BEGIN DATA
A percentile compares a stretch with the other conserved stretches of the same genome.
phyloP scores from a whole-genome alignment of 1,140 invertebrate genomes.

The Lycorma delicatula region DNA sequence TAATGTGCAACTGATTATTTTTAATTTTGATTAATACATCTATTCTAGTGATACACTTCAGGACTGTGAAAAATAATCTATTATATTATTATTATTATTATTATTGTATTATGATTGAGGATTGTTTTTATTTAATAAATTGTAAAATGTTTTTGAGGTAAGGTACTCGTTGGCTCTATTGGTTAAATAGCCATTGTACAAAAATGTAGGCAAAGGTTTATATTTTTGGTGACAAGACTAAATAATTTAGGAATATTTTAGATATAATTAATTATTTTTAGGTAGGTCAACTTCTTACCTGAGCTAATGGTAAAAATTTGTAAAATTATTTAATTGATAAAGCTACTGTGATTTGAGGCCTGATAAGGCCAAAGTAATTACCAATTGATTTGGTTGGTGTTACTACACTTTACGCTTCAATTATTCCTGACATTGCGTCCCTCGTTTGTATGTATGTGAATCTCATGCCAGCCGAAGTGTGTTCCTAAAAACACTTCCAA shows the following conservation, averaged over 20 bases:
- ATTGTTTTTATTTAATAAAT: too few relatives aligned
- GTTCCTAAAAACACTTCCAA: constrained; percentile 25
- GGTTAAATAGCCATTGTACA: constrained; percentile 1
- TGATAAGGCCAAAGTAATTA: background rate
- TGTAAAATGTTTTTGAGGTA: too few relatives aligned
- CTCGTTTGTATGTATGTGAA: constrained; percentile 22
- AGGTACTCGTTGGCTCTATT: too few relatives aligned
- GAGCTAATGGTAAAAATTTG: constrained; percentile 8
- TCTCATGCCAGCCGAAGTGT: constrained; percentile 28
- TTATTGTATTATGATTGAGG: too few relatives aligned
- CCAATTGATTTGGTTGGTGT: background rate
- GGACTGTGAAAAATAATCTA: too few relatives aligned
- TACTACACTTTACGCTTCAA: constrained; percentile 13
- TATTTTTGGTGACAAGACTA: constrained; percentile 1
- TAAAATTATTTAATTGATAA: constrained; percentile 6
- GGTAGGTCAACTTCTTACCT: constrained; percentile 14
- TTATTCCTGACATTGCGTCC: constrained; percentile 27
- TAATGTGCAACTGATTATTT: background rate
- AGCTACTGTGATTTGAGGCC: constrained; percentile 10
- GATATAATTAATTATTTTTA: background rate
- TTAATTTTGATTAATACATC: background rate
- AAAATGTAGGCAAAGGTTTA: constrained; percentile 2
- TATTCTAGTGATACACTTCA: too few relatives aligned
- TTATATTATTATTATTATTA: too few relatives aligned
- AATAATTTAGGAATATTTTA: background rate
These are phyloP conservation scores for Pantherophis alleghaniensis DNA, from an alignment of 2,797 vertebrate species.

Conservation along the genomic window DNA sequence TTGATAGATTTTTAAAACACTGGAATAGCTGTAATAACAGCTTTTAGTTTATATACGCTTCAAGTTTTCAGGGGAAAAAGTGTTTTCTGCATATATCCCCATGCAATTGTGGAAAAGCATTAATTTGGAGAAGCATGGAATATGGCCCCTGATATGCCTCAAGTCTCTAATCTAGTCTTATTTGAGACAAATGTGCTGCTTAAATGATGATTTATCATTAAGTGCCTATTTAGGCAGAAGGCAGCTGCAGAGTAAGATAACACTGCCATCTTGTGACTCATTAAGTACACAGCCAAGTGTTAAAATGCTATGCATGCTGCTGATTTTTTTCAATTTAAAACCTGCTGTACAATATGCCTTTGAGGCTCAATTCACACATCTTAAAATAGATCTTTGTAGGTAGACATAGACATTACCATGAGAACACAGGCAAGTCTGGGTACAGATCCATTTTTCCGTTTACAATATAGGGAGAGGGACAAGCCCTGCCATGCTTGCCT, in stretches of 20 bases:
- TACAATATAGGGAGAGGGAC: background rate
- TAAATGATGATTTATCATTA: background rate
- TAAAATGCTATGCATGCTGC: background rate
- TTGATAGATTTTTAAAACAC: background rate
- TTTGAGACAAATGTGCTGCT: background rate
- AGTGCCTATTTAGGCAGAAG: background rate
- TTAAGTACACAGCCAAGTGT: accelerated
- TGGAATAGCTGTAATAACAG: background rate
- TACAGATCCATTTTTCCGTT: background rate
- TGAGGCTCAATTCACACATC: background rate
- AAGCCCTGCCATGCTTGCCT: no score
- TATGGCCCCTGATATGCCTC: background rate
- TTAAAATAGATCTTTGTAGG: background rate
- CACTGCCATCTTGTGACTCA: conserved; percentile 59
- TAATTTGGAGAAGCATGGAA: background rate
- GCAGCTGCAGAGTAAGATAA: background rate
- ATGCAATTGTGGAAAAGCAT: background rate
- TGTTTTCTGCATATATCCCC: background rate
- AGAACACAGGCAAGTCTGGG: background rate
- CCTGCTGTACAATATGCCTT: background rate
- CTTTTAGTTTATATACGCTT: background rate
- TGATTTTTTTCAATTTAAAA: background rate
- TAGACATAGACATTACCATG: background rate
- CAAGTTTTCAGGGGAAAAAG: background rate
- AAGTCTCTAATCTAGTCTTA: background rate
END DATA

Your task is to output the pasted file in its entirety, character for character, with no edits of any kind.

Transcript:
A percentile compares a stretch with the other conserved stretches of the same genome.
phyloP scores from a whole-genome alignment of 1,140 invertebrate genomes.

The Lycorma delicatula region DNA sequence TAATGTGCAACTGATTATTTTTAATTTTGATTAATACATCTATTCTAGTGATACACTTCAGGACTGTGAAAAATAATCTATTATATTATTATTATTATTATTATTGTATTATGATTGAGGATTGTTTTTATTTAATAAATTGTAAAATGTTTTTGAGGTAAGGTACTCGTTGGCTCTATTGGTTAAATAGCCATTGTACAAAAATGTAGGCAAAGGTTTATATTTTTGGTGACAAGACTAAATAATTTAGGAATATTTTAGATATAATTAATTATTTTTAGGTAGGTCAACTTCTTACCTGAGCTAATGGTAAAAATTTGTAAAATTATTTAATTGATAAAGCTACTGTGATTTGAGGCCTGATAAGGCCAAAGTAATTACCAATTGATTTGGTTGGTGTTACTACACTTTACGCTTCAATTATTCCTGACATTGCGTCCCTCGTTTGTATGTATGTGAATCTCATGCCAGCCGAAGTGTGTTCCTAAAAACACTTCCAA shows the following conservation, averaged over 20 bases:
- ATTGTTTTTATTTAATAAAT: too few relatives aligned
- GTTCCTAAAAACACTTCCAA: constrained; percentile 25
- GGTTAAATAGCCATTGTACA: constrained; percentile 1
- TGATAAGGCCAAAGTAATTA: background rate
- TGTAAAATGTTTTTGAGGTA: too few relatives aligned
- CTCGTTTGTATGTATGTGAA: constrained; percentile 22
- AGGTACTCGTTGGCTCTATT: too few relatives aligned
- GAGCTAATGGTAAAAATTTG: constrained; percentile 8
- TCTCATGCCAGCCGAAGTGT: constrained; percentile 28
- TTATTGTATTATGATTGAGG: too few relatives aligned
- CCAATTGATTTGGTTGGTGT: background rate
- GGACTGTGAAAAATAATCTA: too few relatives aligned
- TACTACACTTTACGCTTCAA: constrained; percentile 13
- TATTTTTGGTGACAAGACTA: constrained; percentile 1
- TAAAATTATTTAATTGATAA: constrained; percentile 6
- GGTAGGTCAACTTCTTACCT: constrained; percentile 14
- TTATTCCTGACATTGCGTCC: constrained; percentile 27
- TAATGTGCAACTGATTATTT: background rate
- AGCTACTGTGATTTGAGGCC: constrained; percentile 10
- GATATAATTAATTATTTTTA: background rate
- TTAATTTTGATTAATACATC: background rate
- AAAATGTAGGCAAAGGTTTA: constrained; percentile 2
- TATTCTAGTGATACACTTCA: too few relatives aligned
- TTATATTATTATTATTATTA: too few relatives aligned
- AATAATTTAGGAATATTTTA: background rate
These are phyloP conservation scores for Pantherophis alleghaniensis DNA, from an alignment of 2,797 vertebrate species.

Conservation along the genomic window DNA sequence TTGATAGATTTTTAAAACACTGGAATAGCTGTAATAACAGCTTTTAGTTTATATACGCTTCAAGTTTTCAGGGGAAAAAGTGTTTTCTGCATATATCCCCATGCAATTGTGGAAAAGCATTAATTTGGAGAAGCATGGAATATGGCCCCTGATATGCCTCAAGTCTCTAATCTAGTCTTATTTGAGACAAATGTGCTGCTTAAATGATGATTTATCATTAAGTGCCTATTTAGGCAGAAGGCAGCTGCAGAGTAAGATAACACTGCCATCTTGTGACTCATTAAGTACACAGCCAAGTGTTAAAATGCTATGCATGCTGCTGATTTTTTTCAATTTAAAACCTGCTGTACAATATGCCTTTGAGGCTCAATTCACACATCTTAAAATAGATCTTTGTAGGTAGACATAGACATTACCATGAGAACACAGGCAAGTCTGGGTACAGATCCATTTTTCCGTTTACAATATAGGGAGAGGGACAAGCCCTGCCATGCTTGCCT, in stretches of 20 bases:
- TACAATATAGGGAGAGGGAC: background rate
- TAAATGATGATTTATCATTA: background rate
- TAAAATGCTATGCATGCTGC: background rate
- TTGATAGATTTTTAAAACAC: background rate
- TTTGAGACAAATGTGCTGCT: background rate
- AGTGCCTATTTAGGCAGAAG: background rate
- TTAAGTACACAGCCAAGTGT: accelerated
- TGGAATAGCTGTAATAACAG: background rate
- TACAGATCCATTTTTCCGTT: background rate
- TGAGGCTCAATTCACACATC: background rate
- AAGCCCTGCCATGCTTGCCT: no score
- TATGGCCCCTGATATGCCTC: background rate
- TTAAAATAGATCTTTGTAGG: background rate
- CACTGCCATCTTGTGACTCA: conserved; percentile 59
- TAATTTGGAGAAGCATGGAA: background rate
- GCAGCTGCAGAGTAAGATAA: background rate
- ATGCAATTGTGGAAAAGCAT: background rate
- TGTTTTCTGCATATATCCCC: background rate
- AGAACACAGGCAAGTCTGGG: background rate
- CCTGCTGTACAATATGCCTT: background rate
- CTTTTAGTTTATATACGCTT: background rate
- TGATTTTTTTCAATTTAAAA: background rate
- TAGACATAGACATTACCATG: background rate
- CAAGTTTTCAGGGGAAAAAG: background rate
- AAGTCTCTAATCTAGTCTTA: background rate